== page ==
Many parties — especially on the left — said they would pull out a third-place candidate to help prevent the far right from winning. But there remained some confusion Sunday night.

Some of Mr. Macron’s allies, for instance, suggested that his party or its allies should not withdraw a candidate in cases where it would help a candidate from the hard-left France Unbowed party, which has been accused of antisemitism. Others said the far right had to be stopped at all costs.

Two outcomes seem most likely.

Only the National Rally appears in a position to secure enough seats for an absolute majority. If it does, Mr. Macron will have no other choice than to appoint Mr. Bardella prime minister. He would then form a cabinet and control domestic policy.

Presidents have traditionally retained control over foreign policy and defense matters in such scenarios, but the Constitution does not always offer clear guidelines.

That would put an anti-immigrant, Euroskeptic far-right party governing a country that has been at the heart of the European project. Mr. Bardella could clash with Mr. Macron over issues like France’s contribution to the European Union budget or support for Ukraine in its war with Russia.

Several thousand demonstrators, mainly left-wing, gathered in central Paris on Sunday evening to protest the National Rally.

If the National Rally fails to secure an absolute majority — Mr. Bardella has said he would not govern without one — Mr. Macron could be facing an unmanageable lower house, with two big blocs on the right and left opposed to him. His much-reduced centrist coalition, squeezed between the extremes, would be reduced to relative powerlessness.

Already, the government has announced that it is suspending plans to tighten rules on unemployment benefits that had angered labor unions. Gabriel Attal, Mr. Macron’s prime minister, all but acknowledged in a speech that his party would soon have less clout.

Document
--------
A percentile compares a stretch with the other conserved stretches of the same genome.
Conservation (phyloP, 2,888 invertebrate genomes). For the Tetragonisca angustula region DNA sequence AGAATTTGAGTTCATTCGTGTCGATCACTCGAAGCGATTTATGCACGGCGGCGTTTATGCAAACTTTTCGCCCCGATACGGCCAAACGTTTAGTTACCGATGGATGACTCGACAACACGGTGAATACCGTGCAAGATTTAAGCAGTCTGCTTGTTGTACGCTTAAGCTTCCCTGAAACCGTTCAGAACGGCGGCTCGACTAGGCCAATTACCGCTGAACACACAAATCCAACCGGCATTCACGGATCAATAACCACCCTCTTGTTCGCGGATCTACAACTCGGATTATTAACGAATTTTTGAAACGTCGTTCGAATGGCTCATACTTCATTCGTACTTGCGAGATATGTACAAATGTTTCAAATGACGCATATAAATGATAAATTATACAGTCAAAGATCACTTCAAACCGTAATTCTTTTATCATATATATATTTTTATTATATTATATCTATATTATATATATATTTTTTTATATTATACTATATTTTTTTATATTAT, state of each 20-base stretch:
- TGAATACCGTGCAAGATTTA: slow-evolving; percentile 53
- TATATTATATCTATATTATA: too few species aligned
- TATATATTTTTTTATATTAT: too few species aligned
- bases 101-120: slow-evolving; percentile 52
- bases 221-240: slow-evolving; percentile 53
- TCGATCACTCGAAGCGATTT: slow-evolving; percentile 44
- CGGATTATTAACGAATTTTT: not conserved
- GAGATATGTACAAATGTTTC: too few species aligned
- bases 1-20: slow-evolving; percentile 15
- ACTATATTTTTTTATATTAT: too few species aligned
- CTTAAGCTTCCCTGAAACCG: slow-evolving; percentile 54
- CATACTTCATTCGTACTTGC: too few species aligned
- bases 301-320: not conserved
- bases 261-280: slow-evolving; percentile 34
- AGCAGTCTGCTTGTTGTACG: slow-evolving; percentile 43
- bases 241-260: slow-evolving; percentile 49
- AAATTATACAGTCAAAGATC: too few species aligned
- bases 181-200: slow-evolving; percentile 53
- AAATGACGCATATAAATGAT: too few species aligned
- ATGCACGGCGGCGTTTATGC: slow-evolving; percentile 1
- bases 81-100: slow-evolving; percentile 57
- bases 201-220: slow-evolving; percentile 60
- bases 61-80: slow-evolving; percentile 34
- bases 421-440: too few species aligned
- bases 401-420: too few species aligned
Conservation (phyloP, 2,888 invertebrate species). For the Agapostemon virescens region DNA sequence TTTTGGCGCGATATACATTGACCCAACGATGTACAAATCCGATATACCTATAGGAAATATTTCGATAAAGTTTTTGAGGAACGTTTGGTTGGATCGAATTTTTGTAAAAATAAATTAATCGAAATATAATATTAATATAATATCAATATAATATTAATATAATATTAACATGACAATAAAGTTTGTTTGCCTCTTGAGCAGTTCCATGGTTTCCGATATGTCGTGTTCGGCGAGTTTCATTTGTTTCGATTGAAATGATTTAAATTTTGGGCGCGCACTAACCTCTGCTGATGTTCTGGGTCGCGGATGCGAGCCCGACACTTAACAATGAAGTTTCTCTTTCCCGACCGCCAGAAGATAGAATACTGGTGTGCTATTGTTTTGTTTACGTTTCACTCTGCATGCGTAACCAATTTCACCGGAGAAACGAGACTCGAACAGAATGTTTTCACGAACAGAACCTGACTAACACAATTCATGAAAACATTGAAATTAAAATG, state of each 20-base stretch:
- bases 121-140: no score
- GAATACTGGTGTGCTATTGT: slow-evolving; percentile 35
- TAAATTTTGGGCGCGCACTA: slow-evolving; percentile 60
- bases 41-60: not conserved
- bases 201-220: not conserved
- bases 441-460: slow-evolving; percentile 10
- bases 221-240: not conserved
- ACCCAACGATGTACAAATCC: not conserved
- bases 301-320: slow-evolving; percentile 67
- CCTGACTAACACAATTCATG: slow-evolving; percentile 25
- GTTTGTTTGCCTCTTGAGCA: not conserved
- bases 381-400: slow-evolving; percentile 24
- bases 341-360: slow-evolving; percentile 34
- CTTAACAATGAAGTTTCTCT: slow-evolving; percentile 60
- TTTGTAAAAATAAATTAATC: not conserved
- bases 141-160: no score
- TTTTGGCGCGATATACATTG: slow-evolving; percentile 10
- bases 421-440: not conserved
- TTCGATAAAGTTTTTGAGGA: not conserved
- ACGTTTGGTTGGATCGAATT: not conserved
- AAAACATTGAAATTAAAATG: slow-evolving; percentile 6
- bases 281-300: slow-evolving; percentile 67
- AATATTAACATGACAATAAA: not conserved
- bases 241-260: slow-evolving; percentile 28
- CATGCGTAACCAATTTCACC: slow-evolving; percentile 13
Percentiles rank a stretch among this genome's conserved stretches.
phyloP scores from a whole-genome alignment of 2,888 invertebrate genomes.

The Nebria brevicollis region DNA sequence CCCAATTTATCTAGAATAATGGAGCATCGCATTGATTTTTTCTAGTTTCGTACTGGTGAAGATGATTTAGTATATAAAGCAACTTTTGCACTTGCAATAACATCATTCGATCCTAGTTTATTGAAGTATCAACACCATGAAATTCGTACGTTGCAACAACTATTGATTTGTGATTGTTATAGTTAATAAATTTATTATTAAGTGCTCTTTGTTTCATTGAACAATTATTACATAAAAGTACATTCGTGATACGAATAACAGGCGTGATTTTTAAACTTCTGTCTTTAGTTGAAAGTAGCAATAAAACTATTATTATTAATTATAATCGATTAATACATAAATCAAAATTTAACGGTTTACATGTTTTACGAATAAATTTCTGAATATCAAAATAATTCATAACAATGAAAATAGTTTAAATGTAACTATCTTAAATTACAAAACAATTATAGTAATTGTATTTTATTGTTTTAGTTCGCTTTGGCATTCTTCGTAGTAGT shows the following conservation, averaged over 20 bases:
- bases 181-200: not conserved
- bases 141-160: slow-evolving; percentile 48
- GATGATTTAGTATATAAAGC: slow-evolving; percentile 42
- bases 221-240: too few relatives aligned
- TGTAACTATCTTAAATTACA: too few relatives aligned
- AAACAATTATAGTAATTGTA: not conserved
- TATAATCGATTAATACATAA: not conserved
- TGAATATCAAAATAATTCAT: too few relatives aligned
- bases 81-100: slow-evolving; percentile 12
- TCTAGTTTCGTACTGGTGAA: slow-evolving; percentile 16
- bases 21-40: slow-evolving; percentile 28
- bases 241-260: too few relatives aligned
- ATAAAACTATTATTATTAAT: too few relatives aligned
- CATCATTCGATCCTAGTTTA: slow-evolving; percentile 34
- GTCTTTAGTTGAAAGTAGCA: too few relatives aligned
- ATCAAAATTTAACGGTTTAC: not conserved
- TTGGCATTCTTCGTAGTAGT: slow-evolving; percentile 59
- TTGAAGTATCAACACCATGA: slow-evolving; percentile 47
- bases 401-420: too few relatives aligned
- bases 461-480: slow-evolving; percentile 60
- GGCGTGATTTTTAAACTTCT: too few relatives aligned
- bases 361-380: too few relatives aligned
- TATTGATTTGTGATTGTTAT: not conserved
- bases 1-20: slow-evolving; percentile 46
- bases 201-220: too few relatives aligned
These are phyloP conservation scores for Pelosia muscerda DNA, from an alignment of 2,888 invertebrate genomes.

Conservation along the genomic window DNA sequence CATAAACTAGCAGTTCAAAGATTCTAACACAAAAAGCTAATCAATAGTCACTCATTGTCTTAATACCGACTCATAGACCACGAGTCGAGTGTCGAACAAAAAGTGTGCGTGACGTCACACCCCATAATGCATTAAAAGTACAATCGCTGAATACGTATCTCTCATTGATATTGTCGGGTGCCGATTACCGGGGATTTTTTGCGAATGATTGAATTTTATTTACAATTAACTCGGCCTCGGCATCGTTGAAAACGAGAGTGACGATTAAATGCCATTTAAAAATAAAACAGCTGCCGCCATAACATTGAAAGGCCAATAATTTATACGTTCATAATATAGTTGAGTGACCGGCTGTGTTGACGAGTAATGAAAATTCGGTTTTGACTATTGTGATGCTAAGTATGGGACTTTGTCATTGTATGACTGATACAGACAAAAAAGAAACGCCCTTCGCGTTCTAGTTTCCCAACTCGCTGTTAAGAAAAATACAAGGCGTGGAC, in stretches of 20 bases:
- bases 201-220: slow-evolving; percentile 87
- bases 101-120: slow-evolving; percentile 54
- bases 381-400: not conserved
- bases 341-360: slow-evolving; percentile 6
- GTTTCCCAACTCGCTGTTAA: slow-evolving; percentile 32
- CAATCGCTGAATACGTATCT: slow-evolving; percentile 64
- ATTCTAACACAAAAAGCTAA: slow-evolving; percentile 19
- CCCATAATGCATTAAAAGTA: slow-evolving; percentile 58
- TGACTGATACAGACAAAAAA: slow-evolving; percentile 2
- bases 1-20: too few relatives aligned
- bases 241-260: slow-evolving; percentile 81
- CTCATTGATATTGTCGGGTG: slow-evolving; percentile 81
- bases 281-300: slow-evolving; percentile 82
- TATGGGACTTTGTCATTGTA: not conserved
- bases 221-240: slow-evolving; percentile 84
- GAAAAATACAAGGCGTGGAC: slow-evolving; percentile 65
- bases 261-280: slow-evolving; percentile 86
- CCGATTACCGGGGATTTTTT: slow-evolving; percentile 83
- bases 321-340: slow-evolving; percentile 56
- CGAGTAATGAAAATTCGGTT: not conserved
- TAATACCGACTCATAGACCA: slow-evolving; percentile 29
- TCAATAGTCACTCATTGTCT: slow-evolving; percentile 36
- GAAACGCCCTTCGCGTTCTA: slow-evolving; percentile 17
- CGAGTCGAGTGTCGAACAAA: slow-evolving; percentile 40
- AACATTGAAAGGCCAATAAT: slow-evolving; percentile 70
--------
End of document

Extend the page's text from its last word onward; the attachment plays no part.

“The stakes for this second round are to deprive the far right of an absolute majority,” he said. His party’s goal, he said, is to have “sufficient weight” to work with other parties.

Whom Mr. Macron might appoint as prime minister if there is a hung Parliament is still unclear.

The president could try to build a coalition, but France is not accustomed to doing so, unlike Germany. It is also not accustomed to the notion of a caretaker government that handles the day-to-day business of running the country until there is a political breakthrough, as has happened in Belgium.

The National Rally’s victory was yet another sign that the party’s yearslong journey from the fringes of French politics to the gilded halls of France’s Republic is all but complete. It nearly doubled its share of the vote from 2022, when it got 18.68 percent of the vote in the first round of the parliamentary elections.

One study released on Sunday made clear how much the party has expanded its voter base.

The study by the Ipsos polling institute, conducted among a representative sample of 10,000 registered voters before the election, found that the National Rally electorate had “grown and diversified.”

The party still fares the best among the working-class, the polling institute said in an analysis, noting that it got 57 percent of the blue-collar vote.

But its electoral base has “considerably widened” beyond those categories, Ipsos said, noting that the party had increased its scores by 15 to 20 percentage points among retirees, women, people younger than 35 years old, voters with higher incomes and big-city dwellers.

“In the end, the National Rally vote has spread,” the polling institute said, “creating a more homogeneous electorate than before, and one that is quite in tune with the French population as a whole.”

Ségolène Le Stradic contributed reporting from Hénin-Beaumont, France.